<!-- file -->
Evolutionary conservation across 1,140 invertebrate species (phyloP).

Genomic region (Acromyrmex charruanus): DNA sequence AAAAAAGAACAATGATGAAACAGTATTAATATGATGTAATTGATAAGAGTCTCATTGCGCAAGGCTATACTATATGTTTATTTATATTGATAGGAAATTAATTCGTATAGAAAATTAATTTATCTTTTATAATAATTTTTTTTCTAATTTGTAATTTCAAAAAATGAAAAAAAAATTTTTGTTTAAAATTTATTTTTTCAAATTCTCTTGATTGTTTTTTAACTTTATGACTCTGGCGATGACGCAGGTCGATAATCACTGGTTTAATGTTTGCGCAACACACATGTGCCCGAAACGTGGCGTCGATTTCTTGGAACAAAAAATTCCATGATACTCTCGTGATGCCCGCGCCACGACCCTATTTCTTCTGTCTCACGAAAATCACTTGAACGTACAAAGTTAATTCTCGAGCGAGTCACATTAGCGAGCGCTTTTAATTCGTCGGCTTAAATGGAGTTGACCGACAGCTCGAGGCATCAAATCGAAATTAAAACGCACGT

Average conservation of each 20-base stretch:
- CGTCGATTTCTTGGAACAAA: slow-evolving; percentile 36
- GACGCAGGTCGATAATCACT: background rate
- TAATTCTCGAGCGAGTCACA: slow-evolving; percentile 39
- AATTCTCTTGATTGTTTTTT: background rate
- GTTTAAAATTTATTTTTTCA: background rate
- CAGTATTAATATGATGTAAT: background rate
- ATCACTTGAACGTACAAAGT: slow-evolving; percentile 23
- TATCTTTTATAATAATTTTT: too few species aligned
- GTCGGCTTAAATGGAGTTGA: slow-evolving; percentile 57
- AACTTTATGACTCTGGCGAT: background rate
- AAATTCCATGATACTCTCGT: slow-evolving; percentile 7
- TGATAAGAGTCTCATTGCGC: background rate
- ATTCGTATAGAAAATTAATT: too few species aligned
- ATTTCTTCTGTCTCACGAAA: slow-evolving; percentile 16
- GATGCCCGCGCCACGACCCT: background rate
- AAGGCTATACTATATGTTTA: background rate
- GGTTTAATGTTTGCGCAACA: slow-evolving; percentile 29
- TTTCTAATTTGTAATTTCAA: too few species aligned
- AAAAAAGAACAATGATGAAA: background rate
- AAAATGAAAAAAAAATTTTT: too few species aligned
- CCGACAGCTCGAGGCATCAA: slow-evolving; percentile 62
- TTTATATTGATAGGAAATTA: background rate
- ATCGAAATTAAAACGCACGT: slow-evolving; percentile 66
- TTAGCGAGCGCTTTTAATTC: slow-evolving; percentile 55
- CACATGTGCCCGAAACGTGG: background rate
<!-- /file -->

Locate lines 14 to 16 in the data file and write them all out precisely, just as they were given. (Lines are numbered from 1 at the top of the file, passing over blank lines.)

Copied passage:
- AAATTCCATGATACTCTCGT: slow-evolving; percentile 7
- TGATAAGAGTCTCATTGCGC: background rate
- ATTCGTATAGAAAATTAATT: too few species aligned